Disguise and Disguise

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By JORGE LUIZ SOUTO MAIOR*

Comment on the editorial of the newspaper Folha de S. Paulo

“What is created to improve the economy does not work if the economy does not improve”, says Folha de S. Paulo (paraphrase of the summary of an editorial).

After calling the military dictatorship a “dictabranda” (editorial of November 17, 2009) – with a subsequent acknowledgment of the error – and advocating contempt for the popular will in democracy so that labor “reform”, shaped in accordance with business interests , could be implemented (editorial of 02/05/2017),1 the newspaper Folha de S. Paul, now, in a new editorial, he goes public to, when it comes to labor issues, reaffirm his Bolsonarist side, although to appear different, in the end, he weaves a somewhat contextless criticism of the Bolsonaro government.

Leaving aside its role as a vehicle of information, the company in question has long assumed the character of the poster child for labor “reform” and, to that end, has been willing to create various factoids and disseminate distorted versions of reality. This time, he even managed to take a step further: that of complete dissimulation.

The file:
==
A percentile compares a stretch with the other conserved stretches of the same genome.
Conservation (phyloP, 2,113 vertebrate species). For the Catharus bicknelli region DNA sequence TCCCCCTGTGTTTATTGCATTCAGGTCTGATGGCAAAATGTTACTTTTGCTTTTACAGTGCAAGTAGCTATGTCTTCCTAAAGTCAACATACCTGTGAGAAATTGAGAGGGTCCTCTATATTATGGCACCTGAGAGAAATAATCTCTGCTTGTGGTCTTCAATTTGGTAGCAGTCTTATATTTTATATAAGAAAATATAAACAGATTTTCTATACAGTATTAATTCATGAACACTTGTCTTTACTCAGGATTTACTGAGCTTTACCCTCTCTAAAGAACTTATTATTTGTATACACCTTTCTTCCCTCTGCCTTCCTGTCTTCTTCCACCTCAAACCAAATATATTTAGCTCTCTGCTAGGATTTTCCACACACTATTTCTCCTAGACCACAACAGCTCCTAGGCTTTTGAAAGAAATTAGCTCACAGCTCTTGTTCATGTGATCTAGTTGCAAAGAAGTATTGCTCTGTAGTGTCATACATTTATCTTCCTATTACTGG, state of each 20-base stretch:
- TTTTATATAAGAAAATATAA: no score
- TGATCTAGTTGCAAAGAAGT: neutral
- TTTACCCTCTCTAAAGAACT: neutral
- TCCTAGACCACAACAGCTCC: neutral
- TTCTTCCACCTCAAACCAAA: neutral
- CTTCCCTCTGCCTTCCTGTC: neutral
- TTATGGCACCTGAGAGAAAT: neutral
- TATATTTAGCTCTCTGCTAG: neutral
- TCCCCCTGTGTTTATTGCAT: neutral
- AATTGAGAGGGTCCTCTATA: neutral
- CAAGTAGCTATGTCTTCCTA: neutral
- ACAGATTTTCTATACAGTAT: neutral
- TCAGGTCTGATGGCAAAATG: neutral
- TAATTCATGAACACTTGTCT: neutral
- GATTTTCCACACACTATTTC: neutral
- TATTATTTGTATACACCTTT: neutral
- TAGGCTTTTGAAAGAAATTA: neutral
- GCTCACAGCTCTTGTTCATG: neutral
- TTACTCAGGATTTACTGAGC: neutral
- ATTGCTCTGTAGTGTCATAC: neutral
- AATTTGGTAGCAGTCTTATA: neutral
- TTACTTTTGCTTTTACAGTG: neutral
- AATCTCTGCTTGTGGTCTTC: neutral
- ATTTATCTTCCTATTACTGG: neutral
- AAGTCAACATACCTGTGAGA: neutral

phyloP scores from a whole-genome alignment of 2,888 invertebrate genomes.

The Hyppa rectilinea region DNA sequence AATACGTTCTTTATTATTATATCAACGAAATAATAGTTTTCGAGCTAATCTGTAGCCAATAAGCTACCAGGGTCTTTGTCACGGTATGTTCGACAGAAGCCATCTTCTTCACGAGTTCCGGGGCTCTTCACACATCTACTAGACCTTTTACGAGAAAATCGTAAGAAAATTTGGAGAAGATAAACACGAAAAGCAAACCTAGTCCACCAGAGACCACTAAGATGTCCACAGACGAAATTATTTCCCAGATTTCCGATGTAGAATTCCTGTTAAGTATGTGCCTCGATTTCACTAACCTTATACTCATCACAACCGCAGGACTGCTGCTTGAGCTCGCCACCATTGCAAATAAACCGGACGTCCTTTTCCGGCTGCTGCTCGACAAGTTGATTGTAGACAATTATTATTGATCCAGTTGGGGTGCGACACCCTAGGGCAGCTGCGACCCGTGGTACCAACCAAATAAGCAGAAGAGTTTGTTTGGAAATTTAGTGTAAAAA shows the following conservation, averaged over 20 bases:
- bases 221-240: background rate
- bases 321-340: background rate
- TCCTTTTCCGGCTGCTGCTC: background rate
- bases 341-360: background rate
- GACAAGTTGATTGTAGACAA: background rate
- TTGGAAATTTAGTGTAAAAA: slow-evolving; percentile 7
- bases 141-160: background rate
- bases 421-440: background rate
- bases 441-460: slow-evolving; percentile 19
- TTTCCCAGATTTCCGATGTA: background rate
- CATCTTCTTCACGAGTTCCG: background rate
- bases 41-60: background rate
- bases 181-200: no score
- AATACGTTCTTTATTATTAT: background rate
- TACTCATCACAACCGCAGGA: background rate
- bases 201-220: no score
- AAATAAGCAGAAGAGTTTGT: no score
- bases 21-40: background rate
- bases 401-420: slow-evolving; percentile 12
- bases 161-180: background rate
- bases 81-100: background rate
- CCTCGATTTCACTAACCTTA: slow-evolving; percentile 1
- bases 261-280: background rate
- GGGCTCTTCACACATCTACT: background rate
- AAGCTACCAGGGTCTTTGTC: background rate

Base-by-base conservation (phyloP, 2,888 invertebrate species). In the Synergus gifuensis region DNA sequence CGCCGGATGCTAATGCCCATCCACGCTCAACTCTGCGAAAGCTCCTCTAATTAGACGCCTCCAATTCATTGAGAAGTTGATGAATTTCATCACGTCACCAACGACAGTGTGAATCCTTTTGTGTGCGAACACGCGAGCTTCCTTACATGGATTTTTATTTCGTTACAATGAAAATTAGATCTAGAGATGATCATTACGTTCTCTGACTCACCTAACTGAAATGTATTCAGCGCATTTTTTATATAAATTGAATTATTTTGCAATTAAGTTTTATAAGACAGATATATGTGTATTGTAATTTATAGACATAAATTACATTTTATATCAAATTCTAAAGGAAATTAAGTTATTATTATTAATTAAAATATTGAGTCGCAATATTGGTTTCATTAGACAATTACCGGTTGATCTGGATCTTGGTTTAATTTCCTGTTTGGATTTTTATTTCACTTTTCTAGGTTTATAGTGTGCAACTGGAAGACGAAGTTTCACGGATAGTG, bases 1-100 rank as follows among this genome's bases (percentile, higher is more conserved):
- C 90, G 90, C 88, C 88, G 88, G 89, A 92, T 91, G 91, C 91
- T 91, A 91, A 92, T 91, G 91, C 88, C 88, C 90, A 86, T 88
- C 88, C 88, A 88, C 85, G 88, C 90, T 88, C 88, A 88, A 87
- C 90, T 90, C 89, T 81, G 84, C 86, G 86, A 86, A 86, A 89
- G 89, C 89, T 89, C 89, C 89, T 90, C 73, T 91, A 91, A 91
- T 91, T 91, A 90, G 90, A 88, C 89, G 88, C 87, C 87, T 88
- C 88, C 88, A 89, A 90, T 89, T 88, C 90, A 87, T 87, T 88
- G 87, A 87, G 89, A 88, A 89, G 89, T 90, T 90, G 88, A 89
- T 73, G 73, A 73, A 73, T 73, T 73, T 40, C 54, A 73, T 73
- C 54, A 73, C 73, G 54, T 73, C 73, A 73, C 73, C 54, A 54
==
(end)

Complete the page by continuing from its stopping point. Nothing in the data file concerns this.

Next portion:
In the editorial of November 13, 2021, “Reformed work”,2 the company and employer Folha de S. Paul, whose journalists went on strike on 10/11/21, for better wages,3 praises the changes brought about by the “reform”, without providing any factual basis for its recalcitrant defense, which is also out of context, but which certainly has some purpose still not well understood.

By the way, the editorial, first, suggests that the objections to the reform are merely “political”, trying, in plan, to disqualify the critics and delegitimize the debate. Next, he defends part-time work and intermittent work with the reproduction of empty and outdated rhetoric, which has been so criticized for constituting forms of hiring “adherent to the practice of the contemporary world of work, more anchored in temporary tasks and multiple occupations”.